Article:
Our company, based in Nevada, recently obtained a judgement against a former employee who lives in Texas. However, Texas law does not allow wage garnishments. Will a Texas court honor an 'out of state' judgement against a Texas resident and issue an Order of Judgement" against the former employee?Thank you!Arthur Geller
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Good morning. The answer to your question is yes. Although wage garnishment is generally prohibited in Texas, But, if someone has moved to Texas from another state, and a judgment was entered in the state from where the person moved, the person's wages in Texas may be garnished. In all cases, once wages are deposited into a bank account, the funds may be levied or seized.
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Thanks for allowing meto be of service to you. Please be aware that the information provided here isnot legal advice. Rather it is simply general information. All states have intricacies in their lawsand any information given is simply information only and specifically is notintended to be, nor does it constitute, legal advice. This communication doesnot establish an attorney-client relationship with you. I hope this answer has been helpful to you.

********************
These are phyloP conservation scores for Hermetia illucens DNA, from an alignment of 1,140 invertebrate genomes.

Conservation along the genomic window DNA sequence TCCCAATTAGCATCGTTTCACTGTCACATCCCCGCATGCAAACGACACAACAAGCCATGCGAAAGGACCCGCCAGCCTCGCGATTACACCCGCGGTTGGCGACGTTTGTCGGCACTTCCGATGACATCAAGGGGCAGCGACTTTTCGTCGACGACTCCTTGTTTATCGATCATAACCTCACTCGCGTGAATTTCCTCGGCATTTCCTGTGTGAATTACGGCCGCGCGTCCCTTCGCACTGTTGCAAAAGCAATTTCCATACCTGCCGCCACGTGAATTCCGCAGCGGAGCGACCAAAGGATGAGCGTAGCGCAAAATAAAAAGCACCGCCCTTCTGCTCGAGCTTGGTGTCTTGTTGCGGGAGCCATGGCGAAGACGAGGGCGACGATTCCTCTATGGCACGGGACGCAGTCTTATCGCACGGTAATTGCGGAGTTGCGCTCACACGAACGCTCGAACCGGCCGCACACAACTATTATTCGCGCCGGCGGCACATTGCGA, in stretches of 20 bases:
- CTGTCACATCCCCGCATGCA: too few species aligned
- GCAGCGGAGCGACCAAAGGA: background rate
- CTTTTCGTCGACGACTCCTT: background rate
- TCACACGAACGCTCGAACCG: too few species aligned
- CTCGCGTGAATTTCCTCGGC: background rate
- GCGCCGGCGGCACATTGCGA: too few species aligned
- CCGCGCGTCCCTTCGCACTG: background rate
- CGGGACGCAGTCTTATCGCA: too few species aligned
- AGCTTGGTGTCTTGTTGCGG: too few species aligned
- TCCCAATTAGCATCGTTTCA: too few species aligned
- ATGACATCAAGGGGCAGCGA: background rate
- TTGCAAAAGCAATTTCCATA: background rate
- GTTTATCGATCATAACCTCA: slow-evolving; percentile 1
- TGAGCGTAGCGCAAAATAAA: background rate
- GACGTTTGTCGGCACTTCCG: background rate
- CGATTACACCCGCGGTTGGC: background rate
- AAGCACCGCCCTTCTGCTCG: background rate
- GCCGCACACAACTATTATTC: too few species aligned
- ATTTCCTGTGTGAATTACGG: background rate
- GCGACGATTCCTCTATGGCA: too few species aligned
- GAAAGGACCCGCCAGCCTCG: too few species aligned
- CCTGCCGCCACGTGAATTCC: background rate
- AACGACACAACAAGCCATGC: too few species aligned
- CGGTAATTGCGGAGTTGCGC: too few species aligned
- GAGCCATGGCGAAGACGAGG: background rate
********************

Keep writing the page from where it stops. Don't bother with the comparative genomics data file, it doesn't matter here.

Thx for the info. Just to clarify, we can obtain a "Order of Judgement" from a Texas court and garnish his wages, even though Texas law prohibits wage garnishment? Or, are you saying once we obtain the Judgement from a Texas court, we cannot actually garnish his wages through his current employer, but we can levy/lien funds from his checking/saving acct? Thx.
If this judgment is from a Nevada court for a Nevada cause of action, and then this person moved to Texas, you can garnish his wages from his current employer in Texas. If this is a Texas judgment, you would not be able to garnish his wages, but you could levy his bank account.
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